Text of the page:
5. In verses 3-5, Peter bursts forth with praise and thanksgiving for God. What has God done for believers, according to Peter in these verses?

6. If the believers receiving this letter were suffering in their cities, why do you think Peter’s words about their inheritance is so important (vss 4-5)?

7. Peter leads us into a deep discussion about trials in verses 6-9. What does he say is the purpose of our trials and why can we have joy in the midst of them?

8. What trials are you facing right now? What do you think it looks like to live into Peter’s perspective on suffering shared in these verses?

9. One thing we can easily forget as believers is what a gift it is to know about Christ. Read verses 10-12 and reflect on what Peter is saying about our perspective on the gospel compared to those in the past and even the heavenly angels.

10. What is one specific thing God is speaking to you about your life with God through this study? If you are with a small group, discuss that with one another and pray about these things together. If you are studying on your own, write it down, pray about it, and share this with someone during the next few days.

New Life

Exiles Series Gfx_Web HeaderThis past weekend at Eastbrook Church we began a new series entitled “Exiles: A Study of 1 Peter.” I launched us into the series with some background on the concept of exiles before walking through 1 Peter 1:1-12.

You can watch the message here or subscribe to our audio podcast, following along with the outline below. You can also follow the entire series at our web-site.

If you’re interested in getting to know us more at Eastbrook, please take a moment to connect with us on Facebook, Twitter, Instagram, or Vimeo. You could also join our community by downloading the Eastbrook app.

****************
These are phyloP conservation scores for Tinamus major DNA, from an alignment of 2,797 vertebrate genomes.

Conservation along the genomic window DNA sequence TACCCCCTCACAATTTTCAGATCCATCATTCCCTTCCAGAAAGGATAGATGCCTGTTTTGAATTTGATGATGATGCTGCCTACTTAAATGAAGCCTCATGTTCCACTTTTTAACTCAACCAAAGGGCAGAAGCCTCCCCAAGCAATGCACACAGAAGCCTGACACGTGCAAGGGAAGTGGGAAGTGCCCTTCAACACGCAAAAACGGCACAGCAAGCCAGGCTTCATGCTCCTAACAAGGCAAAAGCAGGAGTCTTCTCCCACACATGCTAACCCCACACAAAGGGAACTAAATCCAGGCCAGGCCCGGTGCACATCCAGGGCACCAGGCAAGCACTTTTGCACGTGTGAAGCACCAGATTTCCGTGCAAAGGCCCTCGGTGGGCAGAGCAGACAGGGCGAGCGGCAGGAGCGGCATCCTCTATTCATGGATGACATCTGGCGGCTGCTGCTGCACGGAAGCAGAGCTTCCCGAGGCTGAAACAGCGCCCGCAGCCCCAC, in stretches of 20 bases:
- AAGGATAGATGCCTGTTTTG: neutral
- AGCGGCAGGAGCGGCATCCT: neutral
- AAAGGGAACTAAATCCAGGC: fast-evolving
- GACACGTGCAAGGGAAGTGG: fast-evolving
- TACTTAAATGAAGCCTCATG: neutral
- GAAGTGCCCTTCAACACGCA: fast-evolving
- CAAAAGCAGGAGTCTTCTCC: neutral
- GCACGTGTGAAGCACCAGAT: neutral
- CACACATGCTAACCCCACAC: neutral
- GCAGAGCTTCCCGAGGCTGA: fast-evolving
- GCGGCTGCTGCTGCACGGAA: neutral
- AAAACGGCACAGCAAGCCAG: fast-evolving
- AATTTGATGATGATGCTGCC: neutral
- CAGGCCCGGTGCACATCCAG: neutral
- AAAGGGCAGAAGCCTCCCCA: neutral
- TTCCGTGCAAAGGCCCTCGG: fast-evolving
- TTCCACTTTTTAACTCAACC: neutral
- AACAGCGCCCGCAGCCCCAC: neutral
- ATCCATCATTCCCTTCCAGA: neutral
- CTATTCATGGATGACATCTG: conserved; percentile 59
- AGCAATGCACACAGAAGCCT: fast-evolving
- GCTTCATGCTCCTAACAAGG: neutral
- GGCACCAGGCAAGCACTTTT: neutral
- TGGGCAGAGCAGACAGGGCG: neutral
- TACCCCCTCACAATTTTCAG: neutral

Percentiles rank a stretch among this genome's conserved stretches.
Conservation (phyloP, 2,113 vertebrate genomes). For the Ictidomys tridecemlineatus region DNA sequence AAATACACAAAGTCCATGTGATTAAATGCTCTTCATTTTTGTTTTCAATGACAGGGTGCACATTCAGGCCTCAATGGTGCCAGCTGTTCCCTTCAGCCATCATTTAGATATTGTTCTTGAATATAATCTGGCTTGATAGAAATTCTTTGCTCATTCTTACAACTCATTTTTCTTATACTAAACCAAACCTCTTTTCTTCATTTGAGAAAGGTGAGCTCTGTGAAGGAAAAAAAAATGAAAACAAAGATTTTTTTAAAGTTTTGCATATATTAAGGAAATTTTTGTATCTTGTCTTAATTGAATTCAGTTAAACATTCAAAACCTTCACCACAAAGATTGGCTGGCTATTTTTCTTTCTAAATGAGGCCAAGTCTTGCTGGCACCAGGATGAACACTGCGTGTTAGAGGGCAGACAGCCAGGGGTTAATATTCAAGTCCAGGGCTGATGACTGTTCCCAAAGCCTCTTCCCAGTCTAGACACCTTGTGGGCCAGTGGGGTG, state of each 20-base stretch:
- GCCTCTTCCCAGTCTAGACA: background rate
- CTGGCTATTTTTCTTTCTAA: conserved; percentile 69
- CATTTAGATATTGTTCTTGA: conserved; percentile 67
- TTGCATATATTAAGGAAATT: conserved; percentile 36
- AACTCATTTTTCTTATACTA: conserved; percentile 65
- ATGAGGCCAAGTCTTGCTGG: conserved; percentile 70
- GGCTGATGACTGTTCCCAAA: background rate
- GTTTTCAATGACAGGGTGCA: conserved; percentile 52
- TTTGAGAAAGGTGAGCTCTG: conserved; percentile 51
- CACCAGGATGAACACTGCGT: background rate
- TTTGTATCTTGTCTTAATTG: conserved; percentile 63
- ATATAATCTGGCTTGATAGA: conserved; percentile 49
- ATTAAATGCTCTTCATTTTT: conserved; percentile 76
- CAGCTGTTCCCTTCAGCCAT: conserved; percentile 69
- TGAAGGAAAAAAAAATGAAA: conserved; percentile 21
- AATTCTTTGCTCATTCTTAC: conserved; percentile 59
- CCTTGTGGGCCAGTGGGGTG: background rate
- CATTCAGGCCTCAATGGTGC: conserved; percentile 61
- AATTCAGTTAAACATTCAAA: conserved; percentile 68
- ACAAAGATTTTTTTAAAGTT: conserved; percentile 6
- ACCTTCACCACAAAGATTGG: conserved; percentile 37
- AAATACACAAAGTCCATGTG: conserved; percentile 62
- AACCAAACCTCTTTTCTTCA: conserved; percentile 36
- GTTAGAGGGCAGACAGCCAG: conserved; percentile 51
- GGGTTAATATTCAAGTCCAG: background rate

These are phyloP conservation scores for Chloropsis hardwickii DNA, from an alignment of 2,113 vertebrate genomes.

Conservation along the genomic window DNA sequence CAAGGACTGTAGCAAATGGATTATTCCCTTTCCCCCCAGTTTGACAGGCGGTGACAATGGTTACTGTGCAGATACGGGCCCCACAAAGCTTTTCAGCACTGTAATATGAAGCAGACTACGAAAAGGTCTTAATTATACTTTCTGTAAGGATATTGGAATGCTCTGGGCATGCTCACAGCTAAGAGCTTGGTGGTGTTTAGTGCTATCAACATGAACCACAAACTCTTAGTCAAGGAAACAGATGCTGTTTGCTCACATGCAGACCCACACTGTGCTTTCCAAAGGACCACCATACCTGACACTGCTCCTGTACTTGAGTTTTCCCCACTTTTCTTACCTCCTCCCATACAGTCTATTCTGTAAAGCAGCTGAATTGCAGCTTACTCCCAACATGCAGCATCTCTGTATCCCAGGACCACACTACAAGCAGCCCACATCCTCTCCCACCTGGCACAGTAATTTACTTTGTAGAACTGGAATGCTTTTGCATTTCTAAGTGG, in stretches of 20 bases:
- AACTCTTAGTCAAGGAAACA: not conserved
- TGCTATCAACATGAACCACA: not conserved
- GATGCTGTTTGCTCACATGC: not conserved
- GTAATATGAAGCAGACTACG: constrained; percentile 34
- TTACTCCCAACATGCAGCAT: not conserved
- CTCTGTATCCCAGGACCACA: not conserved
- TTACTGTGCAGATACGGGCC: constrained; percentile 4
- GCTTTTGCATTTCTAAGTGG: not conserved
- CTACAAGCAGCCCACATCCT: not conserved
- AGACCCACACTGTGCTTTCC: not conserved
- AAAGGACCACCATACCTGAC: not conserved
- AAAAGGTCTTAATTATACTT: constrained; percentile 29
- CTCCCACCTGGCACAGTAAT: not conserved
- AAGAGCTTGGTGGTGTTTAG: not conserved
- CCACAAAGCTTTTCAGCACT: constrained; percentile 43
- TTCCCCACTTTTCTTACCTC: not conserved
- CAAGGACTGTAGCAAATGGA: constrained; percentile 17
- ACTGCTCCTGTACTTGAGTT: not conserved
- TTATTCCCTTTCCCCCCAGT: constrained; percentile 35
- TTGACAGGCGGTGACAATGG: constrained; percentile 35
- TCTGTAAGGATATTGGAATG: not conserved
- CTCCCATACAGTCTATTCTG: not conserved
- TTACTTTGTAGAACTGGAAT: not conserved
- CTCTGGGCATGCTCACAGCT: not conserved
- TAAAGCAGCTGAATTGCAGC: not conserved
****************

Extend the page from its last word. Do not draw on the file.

Exiles…a reality check (1 Peter 1:1-2)

“To God’s elect, exiles scattered throughout the provinces of Pontus, Galatia, Cappadocia, Asia and Bithynia” (1:1b)

Exile Praise…the giving God (1 Peter 1:3)

“Praise be to the God and Father of our Lord Jesus Christ! In his great mercy he has given us new birth into a living hope through the resurrection of Jesus Christ from the dead.” (1:3)

Exile Hope…an eternal inheritance (1 Peter 1:3-5)

“He has given us new birth into a living hope through the resurrection of Jesus Christ from the dead, and into an inheritance that can never perish, spoil or fade” (1:3-4)

Exile Joy…in the midst of trials (1 Peter 1:6-9)

“In all this you greatly rejoice, though now for a little while you may have had to suffer grief in all kinds of trials” (1:6)

Exile Grace…in a curious cosmos (1 Peter 1:10-12)

“It was revealed to them that they were not serving themselves but you, when they spoke of the things that have now been told you by those who have preached the gospel to you by the Holy Spirit” (1:12)

Exiles: A Study of 1 Peter


Exiles Series Gfx_4x3 Background

Many of us feel the tension of our life of faith with the world around us. The Apostle Peter describes this by writing to a group of early believers that they are “foreigners and exiles” in this world. What does it mean to live as an exile where the hope and truth found in Jesus Christ touches every aspect of our everyday lives?

Join us in November and December as we explore the message of 1 Peter for modern-day exiles at Eastbrook Church. You can follow along with the series via our web-site, our Vimeo page, our Facebook page, or by downloading the Eastbrook Church app.